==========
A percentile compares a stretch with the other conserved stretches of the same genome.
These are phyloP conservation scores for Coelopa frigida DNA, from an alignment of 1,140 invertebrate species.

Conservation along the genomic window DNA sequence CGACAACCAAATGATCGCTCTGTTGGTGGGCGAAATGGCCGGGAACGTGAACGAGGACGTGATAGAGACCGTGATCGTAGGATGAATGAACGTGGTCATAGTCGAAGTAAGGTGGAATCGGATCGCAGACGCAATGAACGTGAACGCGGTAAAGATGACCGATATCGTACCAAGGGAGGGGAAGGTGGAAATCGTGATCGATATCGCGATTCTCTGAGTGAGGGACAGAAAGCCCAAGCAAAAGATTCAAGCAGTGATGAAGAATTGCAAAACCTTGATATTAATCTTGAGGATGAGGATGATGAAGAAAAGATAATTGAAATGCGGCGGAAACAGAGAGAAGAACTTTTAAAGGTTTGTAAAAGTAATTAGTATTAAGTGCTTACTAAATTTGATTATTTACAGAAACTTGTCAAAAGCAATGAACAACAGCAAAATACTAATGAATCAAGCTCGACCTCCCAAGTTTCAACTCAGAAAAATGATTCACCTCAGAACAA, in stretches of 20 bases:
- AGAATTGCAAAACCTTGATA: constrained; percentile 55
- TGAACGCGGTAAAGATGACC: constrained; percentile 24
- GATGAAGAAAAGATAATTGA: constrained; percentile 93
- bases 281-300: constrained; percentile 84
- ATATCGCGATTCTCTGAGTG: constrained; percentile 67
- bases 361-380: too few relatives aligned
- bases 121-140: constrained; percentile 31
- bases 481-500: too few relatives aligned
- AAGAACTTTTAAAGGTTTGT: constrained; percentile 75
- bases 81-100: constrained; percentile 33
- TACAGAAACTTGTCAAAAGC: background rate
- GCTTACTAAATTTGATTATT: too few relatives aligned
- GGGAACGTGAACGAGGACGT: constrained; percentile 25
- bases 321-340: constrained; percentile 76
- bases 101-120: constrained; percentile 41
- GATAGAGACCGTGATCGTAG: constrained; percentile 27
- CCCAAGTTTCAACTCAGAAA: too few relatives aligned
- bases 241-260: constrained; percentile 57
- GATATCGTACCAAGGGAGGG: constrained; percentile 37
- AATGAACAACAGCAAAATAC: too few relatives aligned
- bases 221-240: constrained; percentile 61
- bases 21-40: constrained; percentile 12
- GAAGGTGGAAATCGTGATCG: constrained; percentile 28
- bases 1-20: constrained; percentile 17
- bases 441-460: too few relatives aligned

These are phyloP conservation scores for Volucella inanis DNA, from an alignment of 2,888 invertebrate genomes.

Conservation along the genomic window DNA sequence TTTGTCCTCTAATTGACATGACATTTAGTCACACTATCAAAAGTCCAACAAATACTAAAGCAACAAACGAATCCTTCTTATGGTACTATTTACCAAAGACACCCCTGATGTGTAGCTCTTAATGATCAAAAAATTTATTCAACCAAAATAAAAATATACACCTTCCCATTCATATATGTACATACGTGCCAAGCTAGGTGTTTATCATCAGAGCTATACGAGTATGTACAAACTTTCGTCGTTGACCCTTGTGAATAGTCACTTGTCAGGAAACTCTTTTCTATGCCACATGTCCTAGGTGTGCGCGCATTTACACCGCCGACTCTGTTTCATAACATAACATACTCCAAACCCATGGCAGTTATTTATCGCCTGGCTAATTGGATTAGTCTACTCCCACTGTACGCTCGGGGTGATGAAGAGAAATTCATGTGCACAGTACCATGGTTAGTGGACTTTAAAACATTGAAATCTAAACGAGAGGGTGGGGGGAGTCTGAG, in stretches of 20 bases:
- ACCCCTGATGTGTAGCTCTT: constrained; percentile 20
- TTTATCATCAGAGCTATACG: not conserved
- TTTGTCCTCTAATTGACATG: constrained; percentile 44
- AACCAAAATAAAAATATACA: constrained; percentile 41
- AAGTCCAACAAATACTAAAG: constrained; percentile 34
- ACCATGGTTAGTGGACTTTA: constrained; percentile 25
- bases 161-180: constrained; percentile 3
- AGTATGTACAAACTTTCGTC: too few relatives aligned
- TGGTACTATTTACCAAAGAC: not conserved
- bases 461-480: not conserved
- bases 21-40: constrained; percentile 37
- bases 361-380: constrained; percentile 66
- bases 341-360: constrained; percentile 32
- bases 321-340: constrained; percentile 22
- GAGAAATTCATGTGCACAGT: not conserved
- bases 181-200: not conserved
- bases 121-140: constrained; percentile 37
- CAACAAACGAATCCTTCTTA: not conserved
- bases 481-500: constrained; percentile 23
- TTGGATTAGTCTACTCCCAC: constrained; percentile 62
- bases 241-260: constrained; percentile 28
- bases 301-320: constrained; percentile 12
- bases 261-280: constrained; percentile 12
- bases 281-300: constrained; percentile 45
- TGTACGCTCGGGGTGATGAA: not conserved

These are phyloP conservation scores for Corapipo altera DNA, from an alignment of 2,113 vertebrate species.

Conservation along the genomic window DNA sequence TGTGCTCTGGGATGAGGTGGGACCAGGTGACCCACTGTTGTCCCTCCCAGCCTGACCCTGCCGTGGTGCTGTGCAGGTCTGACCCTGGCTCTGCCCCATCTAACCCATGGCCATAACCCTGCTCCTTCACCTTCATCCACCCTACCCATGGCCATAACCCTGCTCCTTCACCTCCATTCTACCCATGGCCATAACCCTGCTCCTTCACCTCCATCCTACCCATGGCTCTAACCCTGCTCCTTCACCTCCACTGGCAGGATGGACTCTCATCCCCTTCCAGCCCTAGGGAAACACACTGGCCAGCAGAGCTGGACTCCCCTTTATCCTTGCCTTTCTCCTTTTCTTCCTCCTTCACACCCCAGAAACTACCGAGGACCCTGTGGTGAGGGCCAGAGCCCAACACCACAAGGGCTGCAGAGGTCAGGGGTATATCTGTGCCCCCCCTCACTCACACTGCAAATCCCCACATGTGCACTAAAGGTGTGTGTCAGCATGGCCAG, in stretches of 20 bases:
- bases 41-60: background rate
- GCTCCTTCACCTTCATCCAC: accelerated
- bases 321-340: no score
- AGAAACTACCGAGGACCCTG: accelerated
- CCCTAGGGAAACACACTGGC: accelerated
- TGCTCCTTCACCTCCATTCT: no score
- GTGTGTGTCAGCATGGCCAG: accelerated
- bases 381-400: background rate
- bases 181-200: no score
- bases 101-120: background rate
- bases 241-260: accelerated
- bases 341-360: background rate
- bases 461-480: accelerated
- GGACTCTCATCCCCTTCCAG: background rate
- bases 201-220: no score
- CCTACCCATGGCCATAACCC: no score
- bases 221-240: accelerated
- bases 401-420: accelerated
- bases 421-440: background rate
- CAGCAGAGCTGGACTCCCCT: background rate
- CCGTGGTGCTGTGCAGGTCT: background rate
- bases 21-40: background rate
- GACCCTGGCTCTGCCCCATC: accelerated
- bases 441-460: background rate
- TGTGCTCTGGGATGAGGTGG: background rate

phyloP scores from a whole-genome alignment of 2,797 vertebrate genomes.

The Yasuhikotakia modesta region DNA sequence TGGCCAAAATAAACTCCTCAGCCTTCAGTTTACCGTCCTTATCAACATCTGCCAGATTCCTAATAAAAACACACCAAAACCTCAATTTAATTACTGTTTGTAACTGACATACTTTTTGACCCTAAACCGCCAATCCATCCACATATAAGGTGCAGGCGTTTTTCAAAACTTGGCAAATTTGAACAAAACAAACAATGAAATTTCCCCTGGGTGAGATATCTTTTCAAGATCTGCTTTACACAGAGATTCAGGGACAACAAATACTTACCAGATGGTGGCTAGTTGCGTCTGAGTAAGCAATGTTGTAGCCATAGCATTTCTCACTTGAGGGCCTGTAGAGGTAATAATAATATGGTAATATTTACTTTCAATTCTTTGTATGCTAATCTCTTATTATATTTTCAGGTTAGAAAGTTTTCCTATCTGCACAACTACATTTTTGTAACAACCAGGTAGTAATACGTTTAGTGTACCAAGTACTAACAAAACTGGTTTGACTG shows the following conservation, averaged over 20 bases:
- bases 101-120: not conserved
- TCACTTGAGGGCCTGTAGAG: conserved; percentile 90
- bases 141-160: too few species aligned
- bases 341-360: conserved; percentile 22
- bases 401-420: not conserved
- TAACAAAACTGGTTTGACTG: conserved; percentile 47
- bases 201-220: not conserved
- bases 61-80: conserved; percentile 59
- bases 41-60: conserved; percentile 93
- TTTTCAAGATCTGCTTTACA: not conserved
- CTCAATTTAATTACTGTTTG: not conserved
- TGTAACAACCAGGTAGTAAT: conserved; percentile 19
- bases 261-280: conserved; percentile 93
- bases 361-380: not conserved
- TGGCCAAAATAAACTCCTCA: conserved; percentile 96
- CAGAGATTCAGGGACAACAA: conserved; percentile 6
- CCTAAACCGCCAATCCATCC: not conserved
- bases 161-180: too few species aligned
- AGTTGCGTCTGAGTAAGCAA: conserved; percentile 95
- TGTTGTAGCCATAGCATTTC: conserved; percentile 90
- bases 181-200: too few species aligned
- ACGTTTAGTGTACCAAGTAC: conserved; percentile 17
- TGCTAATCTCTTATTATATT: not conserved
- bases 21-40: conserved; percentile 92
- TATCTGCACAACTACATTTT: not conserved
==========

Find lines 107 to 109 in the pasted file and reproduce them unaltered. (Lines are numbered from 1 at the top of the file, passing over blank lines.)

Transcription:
- TGCTAATCTCTTATTATATT: not conserved
- bases 21-40: conserved; percentile 92
- TATCTGCACAACTACATTTT: not conserved